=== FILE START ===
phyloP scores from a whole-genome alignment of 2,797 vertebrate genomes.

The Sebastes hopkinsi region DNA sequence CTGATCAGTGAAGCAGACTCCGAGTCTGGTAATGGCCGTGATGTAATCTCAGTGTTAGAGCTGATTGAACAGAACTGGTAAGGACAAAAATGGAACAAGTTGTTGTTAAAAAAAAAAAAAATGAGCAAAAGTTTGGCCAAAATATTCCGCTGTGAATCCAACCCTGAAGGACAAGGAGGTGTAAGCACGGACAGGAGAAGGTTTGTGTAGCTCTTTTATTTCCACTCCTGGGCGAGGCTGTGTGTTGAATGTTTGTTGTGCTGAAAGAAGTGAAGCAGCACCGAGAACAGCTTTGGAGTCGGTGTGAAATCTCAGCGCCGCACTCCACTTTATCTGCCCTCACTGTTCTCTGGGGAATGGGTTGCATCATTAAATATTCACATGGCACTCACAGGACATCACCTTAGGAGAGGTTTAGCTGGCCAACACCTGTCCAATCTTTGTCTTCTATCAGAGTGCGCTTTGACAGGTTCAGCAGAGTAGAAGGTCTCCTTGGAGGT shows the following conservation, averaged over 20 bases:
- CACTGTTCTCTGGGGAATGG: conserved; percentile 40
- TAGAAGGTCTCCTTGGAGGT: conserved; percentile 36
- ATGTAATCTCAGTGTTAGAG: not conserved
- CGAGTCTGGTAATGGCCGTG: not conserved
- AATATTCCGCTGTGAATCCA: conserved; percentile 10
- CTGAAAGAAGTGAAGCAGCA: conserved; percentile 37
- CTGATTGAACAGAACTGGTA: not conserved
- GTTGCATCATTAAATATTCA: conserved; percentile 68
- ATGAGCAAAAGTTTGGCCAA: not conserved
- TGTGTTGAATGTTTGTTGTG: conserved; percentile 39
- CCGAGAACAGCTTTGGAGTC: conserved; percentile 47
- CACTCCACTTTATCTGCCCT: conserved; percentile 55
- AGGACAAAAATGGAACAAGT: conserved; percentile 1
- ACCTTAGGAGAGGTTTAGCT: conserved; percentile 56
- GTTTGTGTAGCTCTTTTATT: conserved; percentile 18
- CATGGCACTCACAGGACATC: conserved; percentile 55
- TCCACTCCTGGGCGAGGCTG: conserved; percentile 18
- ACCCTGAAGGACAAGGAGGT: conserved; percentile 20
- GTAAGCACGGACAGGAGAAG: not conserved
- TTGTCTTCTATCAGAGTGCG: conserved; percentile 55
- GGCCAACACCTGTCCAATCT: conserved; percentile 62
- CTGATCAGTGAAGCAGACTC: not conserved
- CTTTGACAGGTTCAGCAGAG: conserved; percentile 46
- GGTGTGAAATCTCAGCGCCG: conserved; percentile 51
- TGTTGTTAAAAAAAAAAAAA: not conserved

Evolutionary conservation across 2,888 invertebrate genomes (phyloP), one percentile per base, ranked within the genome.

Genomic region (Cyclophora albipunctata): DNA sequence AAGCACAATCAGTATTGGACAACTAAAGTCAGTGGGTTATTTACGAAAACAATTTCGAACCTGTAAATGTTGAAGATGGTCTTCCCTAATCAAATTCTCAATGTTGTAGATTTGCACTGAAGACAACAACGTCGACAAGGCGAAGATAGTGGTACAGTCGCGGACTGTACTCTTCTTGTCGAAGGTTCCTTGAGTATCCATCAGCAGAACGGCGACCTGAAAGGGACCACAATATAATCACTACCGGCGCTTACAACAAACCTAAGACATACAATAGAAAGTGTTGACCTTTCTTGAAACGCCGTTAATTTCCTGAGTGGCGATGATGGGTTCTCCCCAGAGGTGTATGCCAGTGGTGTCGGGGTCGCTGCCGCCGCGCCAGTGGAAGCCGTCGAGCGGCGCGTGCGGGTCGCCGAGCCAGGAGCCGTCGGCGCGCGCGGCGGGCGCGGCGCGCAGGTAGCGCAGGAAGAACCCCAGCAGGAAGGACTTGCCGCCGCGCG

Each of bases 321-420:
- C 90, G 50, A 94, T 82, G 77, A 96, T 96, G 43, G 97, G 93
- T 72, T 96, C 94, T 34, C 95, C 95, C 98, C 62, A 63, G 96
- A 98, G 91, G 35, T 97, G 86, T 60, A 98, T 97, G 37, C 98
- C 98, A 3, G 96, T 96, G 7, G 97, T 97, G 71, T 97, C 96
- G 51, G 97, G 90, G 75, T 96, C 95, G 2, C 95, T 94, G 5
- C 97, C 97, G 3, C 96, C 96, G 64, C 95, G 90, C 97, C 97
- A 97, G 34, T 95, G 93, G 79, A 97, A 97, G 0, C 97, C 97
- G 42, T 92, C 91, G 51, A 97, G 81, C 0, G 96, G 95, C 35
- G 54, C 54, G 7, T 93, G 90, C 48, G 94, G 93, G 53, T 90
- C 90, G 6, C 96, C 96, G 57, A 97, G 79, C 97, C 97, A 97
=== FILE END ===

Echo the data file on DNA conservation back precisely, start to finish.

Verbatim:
phyloP scores from a whole-genome alignment of 2,797 vertebrate genomes.

The Sebastes hopkinsi region DNA sequence CTGATCAGTGAAGCAGACTCCGAGTCTGGTAATGGCCGTGATGTAATCTCAGTGTTAGAGCTGATTGAACAGAACTGGTAAGGACAAAAATGGAACAAGTTGTTGTTAAAAAAAAAAAAAATGAGCAAAAGTTTGGCCAAAATATTCCGCTGTGAATCCAACCCTGAAGGACAAGGAGGTGTAAGCACGGACAGGAGAAGGTTTGTGTAGCTCTTTTATTTCCACTCCTGGGCGAGGCTGTGTGTTGAATGTTTGTTGTGCTGAAAGAAGTGAAGCAGCACCGAGAACAGCTTTGGAGTCGGTGTGAAATCTCAGCGCCGCACTCCACTTTATCTGCCCTCACTGTTCTCTGGGGAATGGGTTGCATCATTAAATATTCACATGGCACTCACAGGACATCACCTTAGGAGAGGTTTAGCTGGCCAACACCTGTCCAATCTTTGTCTTCTATCAGAGTGCGCTTTGACAGGTTCAGCAGAGTAGAAGGTCTCCTTGGAGGT shows the following conservation, averaged over 20 bases:
- CACTGTTCTCTGGGGAATGG: conserved; percentile 40
- TAGAAGGTCTCCTTGGAGGT: conserved; percentile 36
- ATGTAATCTCAGTGTTAGAG: not conserved
- CGAGTCTGGTAATGGCCGTG: not conserved
- AATATTCCGCTGTGAATCCA: conserved; percentile 10
- CTGAAAGAAGTGAAGCAGCA: conserved; percentile 37
- CTGATTGAACAGAACTGGTA: not conserved
- GTTGCATCATTAAATATTCA: conserved; percentile 68
- ATGAGCAAAAGTTTGGCCAA: not conserved
- TGTGTTGAATGTTTGTTGTG: conserved; percentile 39
- CCGAGAACAGCTTTGGAGTC: conserved; percentile 47
- CACTCCACTTTATCTGCCCT: conserved; percentile 55
- AGGACAAAAATGGAACAAGT: conserved; percentile 1
- ACCTTAGGAGAGGTTTAGCT: conserved; percentile 56
- GTTTGTGTAGCTCTTTTATT: conserved; percentile 18
- CATGGCACTCACAGGACATC: conserved; percentile 55
- TCCACTCCTGGGCGAGGCTG: conserved; percentile 18
- ACCCTGAAGGACAAGGAGGT: conserved; percentile 20
- GTAAGCACGGACAGGAGAAG: not conserved
- TTGTCTTCTATCAGAGTGCG: conserved; percentile 55
- GGCCAACACCTGTCCAATCT: conserved; percentile 62
- CTGATCAGTGAAGCAGACTC: not conserved
- CTTTGACAGGTTCAGCAGAG: conserved; percentile 46
- GGTGTGAAATCTCAGCGCCG: conserved; percentile 51
- TGTTGTTAAAAAAAAAAAAA: not conserved

Evolutionary conservation across 2,888 invertebrate genomes (phyloP), one percentile per base, ranked within the genome.

Genomic region (Cyclophora albipunctata): DNA sequence AAGCACAATCAGTATTGGACAACTAAAGTCAGTGGGTTATTTACGAAAACAATTTCGAACCTGTAAATGTTGAAGATGGTCTTCCCTAATCAAATTCTCAATGTTGTAGATTTGCACTGAAGACAACAACGTCGACAAGGCGAAGATAGTGGTACAGTCGCGGACTGTACTCTTCTTGTCGAAGGTTCCTTGAGTATCCATCAGCAGAACGGCGACCTGAAAGGGACCACAATATAATCACTACCGGCGCTTACAACAAACCTAAGACATACAATAGAAAGTGTTGACCTTTCTTGAAACGCCGTTAATTTCCTGAGTGGCGATGATGGGTTCTCCCCAGAGGTGTATGCCAGTGGTGTCGGGGTCGCTGCCGCCGCGCCAGTGGAAGCCGTCGAGCGGCGCGTGCGGGTCGCCGAGCCAGGAGCCGTCGGCGCGCGCGGCGGGCGCGGCGCGCAGGTAGCGCAGGAAGAACCCCAGCAGGAAGGACTTGCCGCCGCGCG

Each of bases 321-420:
- C 90, G 50, A 94, T 82, G 77, A 96, T 96, G 43, G 97, G 93
- T 72, T 96, C 94, T 34, C 95, C 95, C 98, C 62, A 63, G 96
- A 98, G 91, G 35, T 97, G 86, T 60, A 98, T 97, G 37, C 98
- C 98, A 3, G 96, T 96, G 7, G 97, T 97, G 71, T 97, C 96
- G 51, G 97, G 90, G 75, T 96, C 95, G 2, C 95, T 94, G 5
- C 97, C 97, G 3, C 96, C 96, G 64, C 95, G 90, C 97, C 97
- A 97, G 34, T 95, G 93, G 79, A 97, A 97, G 0, C 97, C 97
- G 42, T 92, C 91, G 51, A 97, G 81, C 0, G 96, G 95, C 35
- G 54, C 54, G 7, T 93, G 90, C 48, G 94, G 93, G 53, T 90
- C 90, G 6, C 96, C 96, G 57, A 97, G 79, C 97, C 97, A 97